I am simply one person who has always loved nature. Finding my home, my peace, and my solitude began to make more sense as I aged, but still, the daunting idea that I am only one person followed me when the despair and damage had become more and more evident. The first who began to follow in my footsteps were my three stepchildren. From a young age, we would instead wander through the creeks of the places less frequently visited than play on the playgrounds placed conveniently on the edge of the suburbs.


Small tasks became normal when we started picking up trash during our hikes or slowing down to marvel at the wilderness rather than handling it like it was just something there to entertain us. I taught them all I knew, and when their thirst for knowledge wanted more, I learned right alongside them. I watched with amazement as they carried this wild and natural part of them through their days.

My Bonus Kids

A book about spiders took a young boy who struggled with schooling and attention deficit and turned him into a quiet and calmer child, one who read far beyond his grade level and become driven to learn the scientific names at the young age of 8. He was not the only one who grew years; it seemed from every trip out in our little pieces of heaven. Just the one people noticed the most.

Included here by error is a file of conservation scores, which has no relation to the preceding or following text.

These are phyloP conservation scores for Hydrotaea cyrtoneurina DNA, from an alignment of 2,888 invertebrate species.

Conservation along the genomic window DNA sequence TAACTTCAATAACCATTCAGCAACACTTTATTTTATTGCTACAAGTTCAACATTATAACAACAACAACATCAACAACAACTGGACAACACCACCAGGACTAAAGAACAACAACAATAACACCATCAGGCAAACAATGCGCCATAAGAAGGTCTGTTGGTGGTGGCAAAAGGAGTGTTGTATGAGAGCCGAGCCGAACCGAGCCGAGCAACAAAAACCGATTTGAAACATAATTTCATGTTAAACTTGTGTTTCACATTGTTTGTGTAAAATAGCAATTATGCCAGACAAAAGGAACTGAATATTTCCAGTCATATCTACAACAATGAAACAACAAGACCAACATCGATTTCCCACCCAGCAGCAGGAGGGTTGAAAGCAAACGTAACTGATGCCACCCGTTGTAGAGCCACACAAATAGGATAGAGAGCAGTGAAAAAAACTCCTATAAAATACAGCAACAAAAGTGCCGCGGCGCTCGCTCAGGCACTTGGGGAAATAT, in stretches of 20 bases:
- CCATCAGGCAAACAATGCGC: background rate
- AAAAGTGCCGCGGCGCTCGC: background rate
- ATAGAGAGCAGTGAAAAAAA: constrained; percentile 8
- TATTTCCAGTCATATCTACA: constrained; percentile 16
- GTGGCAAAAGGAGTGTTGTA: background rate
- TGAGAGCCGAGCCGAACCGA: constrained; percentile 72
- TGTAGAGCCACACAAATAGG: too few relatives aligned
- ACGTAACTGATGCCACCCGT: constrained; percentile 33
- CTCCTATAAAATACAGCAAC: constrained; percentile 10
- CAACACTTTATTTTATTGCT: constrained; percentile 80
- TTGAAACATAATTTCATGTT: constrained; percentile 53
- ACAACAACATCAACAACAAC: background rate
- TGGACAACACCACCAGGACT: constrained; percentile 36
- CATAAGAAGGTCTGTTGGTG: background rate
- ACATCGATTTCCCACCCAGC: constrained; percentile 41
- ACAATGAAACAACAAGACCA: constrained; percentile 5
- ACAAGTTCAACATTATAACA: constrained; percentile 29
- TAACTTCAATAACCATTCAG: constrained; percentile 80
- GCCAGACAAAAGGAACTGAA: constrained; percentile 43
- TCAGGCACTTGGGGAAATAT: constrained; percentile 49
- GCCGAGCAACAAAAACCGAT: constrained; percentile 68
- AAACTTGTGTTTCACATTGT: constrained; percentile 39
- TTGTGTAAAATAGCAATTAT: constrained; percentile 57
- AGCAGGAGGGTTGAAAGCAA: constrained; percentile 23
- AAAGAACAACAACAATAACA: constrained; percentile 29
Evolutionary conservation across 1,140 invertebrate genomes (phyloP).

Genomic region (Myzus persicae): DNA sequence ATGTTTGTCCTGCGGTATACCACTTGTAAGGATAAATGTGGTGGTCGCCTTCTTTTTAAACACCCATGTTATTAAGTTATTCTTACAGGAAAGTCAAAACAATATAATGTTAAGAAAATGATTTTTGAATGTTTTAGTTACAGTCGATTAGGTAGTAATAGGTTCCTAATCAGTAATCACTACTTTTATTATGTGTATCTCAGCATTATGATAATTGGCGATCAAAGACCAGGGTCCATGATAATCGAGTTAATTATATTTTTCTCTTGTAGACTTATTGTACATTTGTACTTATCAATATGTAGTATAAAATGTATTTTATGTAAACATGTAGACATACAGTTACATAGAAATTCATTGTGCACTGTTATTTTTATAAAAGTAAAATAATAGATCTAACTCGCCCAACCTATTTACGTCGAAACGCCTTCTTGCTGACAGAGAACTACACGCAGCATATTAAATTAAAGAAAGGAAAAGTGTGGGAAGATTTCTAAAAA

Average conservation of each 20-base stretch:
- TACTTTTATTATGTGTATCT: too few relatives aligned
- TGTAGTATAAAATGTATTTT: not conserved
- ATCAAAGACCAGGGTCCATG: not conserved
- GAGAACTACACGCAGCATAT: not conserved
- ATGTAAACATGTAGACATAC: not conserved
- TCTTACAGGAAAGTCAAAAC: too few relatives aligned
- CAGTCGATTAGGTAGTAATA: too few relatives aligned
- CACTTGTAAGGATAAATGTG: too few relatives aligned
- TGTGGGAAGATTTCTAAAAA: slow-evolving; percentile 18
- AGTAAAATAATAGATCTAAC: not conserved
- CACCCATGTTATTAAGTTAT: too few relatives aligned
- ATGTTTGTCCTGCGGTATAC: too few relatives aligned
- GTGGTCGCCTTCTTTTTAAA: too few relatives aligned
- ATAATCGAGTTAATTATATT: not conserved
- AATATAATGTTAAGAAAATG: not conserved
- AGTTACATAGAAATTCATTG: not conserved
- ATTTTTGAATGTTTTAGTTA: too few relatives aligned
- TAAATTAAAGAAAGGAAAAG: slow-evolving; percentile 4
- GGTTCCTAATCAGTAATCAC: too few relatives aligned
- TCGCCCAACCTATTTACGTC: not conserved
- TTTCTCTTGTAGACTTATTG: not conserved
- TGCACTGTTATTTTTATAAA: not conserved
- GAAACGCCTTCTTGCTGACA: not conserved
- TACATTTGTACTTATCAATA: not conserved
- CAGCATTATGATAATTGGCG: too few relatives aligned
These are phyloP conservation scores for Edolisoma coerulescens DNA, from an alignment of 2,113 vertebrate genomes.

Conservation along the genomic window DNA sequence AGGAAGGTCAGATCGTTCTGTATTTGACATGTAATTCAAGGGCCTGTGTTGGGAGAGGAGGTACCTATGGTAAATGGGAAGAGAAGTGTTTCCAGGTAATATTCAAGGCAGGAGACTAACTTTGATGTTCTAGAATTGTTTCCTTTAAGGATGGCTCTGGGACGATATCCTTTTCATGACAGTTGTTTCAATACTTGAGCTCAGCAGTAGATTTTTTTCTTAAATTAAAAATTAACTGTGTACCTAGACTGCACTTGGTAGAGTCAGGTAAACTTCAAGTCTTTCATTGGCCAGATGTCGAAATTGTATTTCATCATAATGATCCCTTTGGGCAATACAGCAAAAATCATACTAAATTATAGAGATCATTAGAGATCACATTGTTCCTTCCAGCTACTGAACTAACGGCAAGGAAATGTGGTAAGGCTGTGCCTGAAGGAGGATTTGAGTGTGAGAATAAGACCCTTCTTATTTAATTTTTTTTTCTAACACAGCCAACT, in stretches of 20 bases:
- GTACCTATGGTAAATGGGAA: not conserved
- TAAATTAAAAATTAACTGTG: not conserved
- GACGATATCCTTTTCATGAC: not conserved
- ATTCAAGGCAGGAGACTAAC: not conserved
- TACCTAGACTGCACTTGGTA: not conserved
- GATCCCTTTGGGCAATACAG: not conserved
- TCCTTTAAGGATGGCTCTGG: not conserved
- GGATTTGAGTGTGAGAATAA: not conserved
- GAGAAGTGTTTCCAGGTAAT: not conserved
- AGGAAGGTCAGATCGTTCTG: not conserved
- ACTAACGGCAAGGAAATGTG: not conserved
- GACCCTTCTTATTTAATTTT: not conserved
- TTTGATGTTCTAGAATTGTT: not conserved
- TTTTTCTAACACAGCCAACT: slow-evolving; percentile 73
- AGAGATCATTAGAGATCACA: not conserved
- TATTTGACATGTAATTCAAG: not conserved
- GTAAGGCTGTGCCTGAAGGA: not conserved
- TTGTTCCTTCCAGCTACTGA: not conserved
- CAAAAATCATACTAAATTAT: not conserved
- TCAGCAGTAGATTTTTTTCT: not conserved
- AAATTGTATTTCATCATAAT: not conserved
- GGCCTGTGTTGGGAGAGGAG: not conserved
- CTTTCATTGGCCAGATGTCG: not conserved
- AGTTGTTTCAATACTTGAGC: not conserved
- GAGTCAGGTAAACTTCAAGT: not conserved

However, I was able to see a little girl who finally relaxed. She felt at home. She was the oldest, and her ever-watchful eye over her younger brothers never fully relaxed but eased significantly. She was less stressed, her anxiety calmed, and the little girl who had grown up far too fast was once again a child running, laughing, and playing.


The youngest of the three, whom was also the quietest, usually walked around carrying the weight of the world. At six years old, he was constantly concerned about things that most 6-year-olds never even knew existed, and instead of relaxing this quiet boy, mother nature found it more fitting to release him. He screamed, splashed, wandered off into new places, and we followed.

My love for nature grew as my love for watching them in nature blossomed. As they grew and aged, heartbreak, school, and life, in general, slowed down our visits to our favorite places. We still strived to go out together as much as possible, but our visits diminished as my health, time, and motivation did.